I took a mental health day for myself last week and paid a visit to the art gallery. I arrived there just as it opened, and it was a day of inclement weather. Perhaps for that reason, I was the only visitor for well over an hour. Freezing rain and high winds were hurling themselves against the gallery’s windows, which added to the sense of blissful warmth and comfort inside, and the darkness of the day seemed to impart a soft gem-like glow to the works of art.
I spent most of that time standing in one room, before a wall filled, salon style, with gorgeous Renaissance-, Rococo-, and neoclassical-style paintings, each of them presented in lavish and intricate golden frames. It was an overwhelming feast for the eyes, and I felt myself drawn in, compelled to move closer-and-closer to them, perhaps in much the same way that a dinner guest standing in the host’s kitchen might bend over a pot on the stove, savouring the smell of an aromatic stew. I had been in front of this particular wall many times before, but leaning in that close like that (just far enough away to stay on the good side of the security guard) I of course noticed many small details that I had at other times overlooked. (I also think that slowing down, focusing on your breathing, feeling the lingering intimacy of found time, can give you a deeper, more acute vision.) Miniature wonders were revealed to me: the intricate craquelure of the aging paint; almost-invisible faces in the deep chiaroscuro, the individual, luminous feathers on a cherub’s wings. Standing there, it was as though I was standing in the sumptuous half-light spilling from the partly-opened door of the past.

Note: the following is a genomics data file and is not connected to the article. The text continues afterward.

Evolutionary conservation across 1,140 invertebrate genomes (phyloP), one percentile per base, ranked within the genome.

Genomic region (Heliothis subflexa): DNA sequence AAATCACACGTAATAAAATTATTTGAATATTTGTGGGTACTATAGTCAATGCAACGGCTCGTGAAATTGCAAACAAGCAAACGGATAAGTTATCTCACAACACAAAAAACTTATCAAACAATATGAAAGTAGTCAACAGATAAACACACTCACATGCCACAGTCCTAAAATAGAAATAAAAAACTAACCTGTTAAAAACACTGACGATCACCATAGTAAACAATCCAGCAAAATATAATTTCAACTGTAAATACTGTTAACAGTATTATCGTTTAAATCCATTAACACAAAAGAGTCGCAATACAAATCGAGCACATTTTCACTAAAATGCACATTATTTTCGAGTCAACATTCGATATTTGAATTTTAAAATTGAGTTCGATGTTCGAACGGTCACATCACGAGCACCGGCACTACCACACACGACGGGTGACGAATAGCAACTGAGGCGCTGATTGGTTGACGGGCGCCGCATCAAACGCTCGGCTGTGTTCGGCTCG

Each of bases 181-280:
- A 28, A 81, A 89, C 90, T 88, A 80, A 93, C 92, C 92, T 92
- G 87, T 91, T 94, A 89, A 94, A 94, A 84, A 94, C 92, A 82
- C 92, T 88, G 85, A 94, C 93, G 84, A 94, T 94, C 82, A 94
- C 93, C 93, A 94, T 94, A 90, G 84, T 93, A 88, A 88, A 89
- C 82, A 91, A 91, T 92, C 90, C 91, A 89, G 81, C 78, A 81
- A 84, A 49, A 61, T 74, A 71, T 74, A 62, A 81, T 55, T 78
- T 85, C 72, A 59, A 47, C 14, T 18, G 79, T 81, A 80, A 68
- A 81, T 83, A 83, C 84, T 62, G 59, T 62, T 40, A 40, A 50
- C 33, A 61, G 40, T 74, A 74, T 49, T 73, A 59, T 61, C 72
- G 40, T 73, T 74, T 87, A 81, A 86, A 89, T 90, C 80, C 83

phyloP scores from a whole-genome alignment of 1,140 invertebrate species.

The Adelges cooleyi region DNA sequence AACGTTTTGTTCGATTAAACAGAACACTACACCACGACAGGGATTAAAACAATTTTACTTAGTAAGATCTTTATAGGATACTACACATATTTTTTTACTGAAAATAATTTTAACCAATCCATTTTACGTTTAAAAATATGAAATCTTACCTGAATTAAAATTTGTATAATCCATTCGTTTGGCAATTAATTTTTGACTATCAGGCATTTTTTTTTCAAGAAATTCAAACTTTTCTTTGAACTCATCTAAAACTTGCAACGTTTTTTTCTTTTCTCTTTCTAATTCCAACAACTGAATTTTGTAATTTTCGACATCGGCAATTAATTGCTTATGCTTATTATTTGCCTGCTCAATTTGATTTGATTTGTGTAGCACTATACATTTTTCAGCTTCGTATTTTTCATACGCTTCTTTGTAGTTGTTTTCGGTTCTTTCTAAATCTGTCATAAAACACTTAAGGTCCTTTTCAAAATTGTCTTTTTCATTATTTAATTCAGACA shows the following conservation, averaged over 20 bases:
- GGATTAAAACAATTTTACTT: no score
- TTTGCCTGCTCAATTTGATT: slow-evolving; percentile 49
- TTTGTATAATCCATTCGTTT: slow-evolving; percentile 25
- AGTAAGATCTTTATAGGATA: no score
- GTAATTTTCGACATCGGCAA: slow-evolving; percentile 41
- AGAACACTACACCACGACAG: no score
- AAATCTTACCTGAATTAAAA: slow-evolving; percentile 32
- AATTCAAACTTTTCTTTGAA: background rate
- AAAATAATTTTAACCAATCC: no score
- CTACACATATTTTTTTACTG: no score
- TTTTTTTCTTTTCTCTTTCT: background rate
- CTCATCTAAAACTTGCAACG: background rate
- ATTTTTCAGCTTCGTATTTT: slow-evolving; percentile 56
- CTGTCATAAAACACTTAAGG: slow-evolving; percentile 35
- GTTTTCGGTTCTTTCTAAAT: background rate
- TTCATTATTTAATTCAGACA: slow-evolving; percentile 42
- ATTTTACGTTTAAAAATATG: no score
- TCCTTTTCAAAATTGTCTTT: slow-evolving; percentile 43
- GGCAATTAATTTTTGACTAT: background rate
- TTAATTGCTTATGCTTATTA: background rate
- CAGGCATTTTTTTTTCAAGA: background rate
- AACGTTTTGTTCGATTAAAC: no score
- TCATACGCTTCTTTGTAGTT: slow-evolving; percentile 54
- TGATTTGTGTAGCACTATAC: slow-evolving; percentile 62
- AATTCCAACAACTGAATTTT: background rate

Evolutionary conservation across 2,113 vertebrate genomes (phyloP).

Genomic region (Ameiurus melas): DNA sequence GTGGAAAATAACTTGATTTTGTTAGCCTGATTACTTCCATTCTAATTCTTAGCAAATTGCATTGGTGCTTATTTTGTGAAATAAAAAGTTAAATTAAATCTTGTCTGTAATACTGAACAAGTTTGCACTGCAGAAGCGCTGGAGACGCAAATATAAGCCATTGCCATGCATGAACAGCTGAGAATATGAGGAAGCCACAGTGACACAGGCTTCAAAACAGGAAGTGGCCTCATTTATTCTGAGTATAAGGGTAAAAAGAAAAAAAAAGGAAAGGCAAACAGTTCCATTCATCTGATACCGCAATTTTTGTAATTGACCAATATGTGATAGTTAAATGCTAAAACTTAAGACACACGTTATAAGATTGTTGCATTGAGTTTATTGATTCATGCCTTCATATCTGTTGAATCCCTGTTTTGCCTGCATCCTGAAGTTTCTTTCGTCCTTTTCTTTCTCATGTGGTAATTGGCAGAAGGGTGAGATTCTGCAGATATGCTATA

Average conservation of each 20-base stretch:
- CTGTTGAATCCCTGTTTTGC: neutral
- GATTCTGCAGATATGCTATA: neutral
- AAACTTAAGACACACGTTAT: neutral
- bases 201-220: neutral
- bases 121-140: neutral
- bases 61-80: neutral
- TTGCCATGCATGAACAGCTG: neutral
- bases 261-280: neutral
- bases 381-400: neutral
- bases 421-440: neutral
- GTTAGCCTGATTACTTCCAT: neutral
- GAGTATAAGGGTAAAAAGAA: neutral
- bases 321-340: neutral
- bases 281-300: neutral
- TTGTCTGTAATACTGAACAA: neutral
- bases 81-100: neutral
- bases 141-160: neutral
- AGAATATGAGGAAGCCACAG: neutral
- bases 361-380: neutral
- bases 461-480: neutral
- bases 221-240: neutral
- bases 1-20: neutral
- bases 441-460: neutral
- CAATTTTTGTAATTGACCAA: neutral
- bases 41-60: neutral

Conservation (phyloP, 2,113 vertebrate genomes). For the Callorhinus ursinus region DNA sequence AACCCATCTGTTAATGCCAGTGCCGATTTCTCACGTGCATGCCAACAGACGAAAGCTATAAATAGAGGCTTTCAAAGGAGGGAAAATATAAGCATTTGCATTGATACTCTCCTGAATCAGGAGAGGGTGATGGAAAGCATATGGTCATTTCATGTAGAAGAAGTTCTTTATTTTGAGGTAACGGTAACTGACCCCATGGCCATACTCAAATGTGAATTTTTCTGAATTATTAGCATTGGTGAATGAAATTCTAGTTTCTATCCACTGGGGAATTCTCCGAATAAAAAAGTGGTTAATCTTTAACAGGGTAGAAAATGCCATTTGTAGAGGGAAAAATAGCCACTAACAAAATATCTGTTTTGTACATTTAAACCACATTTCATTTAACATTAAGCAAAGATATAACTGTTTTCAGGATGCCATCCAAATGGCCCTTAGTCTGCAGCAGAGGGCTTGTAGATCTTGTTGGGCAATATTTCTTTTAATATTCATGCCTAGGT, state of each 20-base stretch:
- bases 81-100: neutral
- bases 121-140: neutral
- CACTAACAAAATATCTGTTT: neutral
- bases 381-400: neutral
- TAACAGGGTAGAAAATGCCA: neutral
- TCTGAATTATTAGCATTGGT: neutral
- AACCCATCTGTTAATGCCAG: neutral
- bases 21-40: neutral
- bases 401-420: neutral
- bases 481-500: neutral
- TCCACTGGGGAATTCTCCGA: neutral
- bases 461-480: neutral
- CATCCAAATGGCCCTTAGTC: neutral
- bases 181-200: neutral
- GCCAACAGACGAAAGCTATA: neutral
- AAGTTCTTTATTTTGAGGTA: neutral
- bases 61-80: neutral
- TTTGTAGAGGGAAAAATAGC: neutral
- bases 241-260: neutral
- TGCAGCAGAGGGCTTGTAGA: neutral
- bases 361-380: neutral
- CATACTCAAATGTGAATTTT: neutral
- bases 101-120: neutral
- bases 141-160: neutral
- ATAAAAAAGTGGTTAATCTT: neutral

It was a beautiful, serene filling, but also a slightly unsettling one. I had a little epiphany that I may have been spending much of my time improperly, recklessly squandering it by trying to take in too much, be too many places at once. To go back and overwork the diner analogy just a bit more, I felt as if I had been dashing about the buffet table, heaping my plate with all manner of meats and cakes, washing them down with wines of different vintages stirred into a single glass. It seemed to me that, consumed by a keen appetite for experience and beauty, All-too-often I had behaved like a glutton, swallowing it all – art, music, books, films, relationships – without giving them the full measure of time and attention that they deserve.
I know the idea that “time is precious” is not exactly novel. Still, understanding came upon me that cold, blustery morning, early into a new year, a new decade, with an intensity that it had rarely had before. It became clear to me that each day, each hour, each moment are things precious beyond measure. Small though they may be in the context of Eternity’s immense salon, each of them is as rare and precious as a jewelled egg, a netsuke carving, a haiku, or a cherub’s fist.